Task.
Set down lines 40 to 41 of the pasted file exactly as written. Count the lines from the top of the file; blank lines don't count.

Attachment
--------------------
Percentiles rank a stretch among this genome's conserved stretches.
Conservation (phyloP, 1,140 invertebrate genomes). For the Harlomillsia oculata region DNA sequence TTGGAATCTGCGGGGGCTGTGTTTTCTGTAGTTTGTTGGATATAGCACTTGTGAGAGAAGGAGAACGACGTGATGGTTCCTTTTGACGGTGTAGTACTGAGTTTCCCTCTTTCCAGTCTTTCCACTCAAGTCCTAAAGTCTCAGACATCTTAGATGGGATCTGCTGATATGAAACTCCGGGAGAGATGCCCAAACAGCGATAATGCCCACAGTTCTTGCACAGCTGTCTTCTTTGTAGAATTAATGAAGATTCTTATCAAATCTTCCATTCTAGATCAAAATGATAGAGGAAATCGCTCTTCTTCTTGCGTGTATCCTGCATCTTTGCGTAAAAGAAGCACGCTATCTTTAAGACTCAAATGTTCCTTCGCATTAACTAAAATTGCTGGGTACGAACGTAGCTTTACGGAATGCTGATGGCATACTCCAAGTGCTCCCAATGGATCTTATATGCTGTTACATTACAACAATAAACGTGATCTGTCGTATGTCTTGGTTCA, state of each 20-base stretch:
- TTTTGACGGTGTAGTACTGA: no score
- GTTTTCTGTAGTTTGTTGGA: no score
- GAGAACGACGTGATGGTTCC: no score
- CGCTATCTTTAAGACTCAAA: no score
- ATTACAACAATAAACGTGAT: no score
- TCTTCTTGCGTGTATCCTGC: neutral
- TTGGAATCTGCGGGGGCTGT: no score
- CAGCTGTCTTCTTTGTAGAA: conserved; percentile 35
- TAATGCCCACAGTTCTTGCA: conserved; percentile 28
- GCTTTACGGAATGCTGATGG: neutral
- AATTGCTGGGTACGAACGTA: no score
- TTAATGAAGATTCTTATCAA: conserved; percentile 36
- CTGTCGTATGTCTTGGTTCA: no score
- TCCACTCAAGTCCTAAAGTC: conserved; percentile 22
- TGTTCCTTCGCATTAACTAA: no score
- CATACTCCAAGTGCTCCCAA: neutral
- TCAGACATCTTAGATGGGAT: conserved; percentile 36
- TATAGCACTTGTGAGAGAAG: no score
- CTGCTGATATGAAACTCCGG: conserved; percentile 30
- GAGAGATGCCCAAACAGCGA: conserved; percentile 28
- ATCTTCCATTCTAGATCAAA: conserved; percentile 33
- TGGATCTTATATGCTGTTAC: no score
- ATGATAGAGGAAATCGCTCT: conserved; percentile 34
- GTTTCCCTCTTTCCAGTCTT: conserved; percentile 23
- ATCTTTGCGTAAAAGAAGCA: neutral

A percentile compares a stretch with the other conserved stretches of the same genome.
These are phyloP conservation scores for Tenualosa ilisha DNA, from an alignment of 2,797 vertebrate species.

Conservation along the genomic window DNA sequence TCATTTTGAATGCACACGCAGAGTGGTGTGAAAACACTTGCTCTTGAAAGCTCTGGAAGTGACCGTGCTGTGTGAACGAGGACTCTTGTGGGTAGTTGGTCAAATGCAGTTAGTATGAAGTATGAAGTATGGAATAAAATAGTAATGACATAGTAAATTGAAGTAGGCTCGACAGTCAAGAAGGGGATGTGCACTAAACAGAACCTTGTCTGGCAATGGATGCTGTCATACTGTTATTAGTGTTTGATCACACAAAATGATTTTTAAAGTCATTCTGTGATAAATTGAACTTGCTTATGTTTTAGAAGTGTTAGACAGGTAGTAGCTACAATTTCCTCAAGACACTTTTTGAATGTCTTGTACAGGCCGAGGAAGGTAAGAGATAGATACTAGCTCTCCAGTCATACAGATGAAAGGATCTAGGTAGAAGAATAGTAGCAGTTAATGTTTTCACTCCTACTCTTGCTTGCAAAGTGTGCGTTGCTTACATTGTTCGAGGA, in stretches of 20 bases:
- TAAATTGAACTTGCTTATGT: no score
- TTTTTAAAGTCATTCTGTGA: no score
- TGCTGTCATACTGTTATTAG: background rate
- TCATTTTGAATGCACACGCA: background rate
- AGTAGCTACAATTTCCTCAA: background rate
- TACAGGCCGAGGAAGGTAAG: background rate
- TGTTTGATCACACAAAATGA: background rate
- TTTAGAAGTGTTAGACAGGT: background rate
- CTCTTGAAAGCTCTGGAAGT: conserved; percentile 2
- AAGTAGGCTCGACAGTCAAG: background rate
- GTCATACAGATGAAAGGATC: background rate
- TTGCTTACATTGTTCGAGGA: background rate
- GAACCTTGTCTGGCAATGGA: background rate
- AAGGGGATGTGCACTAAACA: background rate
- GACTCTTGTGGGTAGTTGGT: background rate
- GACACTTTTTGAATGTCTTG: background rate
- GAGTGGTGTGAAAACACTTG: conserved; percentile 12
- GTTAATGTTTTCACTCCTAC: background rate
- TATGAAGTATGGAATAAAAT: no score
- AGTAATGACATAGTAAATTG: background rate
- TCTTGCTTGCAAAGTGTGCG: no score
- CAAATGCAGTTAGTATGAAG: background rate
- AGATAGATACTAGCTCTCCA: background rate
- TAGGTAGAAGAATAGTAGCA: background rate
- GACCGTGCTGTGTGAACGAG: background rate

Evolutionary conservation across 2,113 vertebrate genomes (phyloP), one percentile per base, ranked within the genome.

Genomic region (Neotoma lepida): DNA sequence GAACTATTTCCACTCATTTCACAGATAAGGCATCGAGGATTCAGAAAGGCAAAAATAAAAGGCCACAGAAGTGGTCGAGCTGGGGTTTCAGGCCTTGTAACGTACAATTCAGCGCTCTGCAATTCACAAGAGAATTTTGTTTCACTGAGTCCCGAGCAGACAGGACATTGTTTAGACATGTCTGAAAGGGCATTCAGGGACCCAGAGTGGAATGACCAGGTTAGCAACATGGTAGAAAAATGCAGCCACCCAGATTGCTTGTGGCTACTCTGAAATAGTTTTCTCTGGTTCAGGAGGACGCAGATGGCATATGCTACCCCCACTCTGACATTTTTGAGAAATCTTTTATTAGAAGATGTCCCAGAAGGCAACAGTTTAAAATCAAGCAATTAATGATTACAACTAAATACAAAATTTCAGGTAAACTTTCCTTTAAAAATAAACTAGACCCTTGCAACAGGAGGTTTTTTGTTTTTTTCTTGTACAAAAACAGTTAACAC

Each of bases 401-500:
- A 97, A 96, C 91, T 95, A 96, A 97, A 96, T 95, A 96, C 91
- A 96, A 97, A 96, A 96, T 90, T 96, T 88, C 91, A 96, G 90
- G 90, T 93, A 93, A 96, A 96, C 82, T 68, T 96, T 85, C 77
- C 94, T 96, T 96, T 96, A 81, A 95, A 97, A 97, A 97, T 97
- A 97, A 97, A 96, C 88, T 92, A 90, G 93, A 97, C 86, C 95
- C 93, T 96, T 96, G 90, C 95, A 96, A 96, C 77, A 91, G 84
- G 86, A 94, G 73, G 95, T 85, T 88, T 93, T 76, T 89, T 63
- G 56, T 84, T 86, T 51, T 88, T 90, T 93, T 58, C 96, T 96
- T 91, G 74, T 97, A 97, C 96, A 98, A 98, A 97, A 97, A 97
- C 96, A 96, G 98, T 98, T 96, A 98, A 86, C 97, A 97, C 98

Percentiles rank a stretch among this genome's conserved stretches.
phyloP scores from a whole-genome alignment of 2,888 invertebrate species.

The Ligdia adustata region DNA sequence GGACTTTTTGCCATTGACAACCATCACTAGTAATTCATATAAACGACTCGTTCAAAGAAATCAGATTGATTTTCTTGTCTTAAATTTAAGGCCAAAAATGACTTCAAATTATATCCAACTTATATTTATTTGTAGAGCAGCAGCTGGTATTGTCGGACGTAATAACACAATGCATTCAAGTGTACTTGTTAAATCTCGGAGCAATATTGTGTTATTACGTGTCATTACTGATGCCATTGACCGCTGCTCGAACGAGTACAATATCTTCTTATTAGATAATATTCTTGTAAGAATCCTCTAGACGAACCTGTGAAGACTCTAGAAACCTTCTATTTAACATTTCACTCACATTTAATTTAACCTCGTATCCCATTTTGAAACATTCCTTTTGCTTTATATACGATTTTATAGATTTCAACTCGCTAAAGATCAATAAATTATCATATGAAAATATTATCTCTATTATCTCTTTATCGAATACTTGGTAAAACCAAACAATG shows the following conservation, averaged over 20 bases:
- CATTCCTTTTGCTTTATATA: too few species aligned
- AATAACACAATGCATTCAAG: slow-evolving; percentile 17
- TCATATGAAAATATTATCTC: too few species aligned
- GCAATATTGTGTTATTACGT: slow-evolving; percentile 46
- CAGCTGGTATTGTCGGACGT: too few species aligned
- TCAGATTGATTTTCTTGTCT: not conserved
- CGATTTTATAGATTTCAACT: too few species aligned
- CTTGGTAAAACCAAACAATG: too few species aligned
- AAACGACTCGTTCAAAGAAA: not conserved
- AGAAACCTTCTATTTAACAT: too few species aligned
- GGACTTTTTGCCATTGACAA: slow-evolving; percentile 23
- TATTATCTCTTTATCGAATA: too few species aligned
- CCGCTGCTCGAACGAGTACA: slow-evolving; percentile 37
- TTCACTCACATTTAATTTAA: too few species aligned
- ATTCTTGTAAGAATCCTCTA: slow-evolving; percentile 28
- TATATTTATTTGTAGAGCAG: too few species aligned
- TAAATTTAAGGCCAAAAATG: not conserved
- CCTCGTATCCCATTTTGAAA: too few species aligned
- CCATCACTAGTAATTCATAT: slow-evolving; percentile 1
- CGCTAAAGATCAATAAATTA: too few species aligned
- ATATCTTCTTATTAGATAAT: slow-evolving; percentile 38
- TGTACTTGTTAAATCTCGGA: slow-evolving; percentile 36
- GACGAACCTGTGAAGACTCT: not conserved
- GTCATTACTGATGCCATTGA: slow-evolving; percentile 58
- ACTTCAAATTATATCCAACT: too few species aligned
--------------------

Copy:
- AAGTAGGCTCGACAGTCAAG: background rate
- GTCATACAGATGAAAGGATC: background rate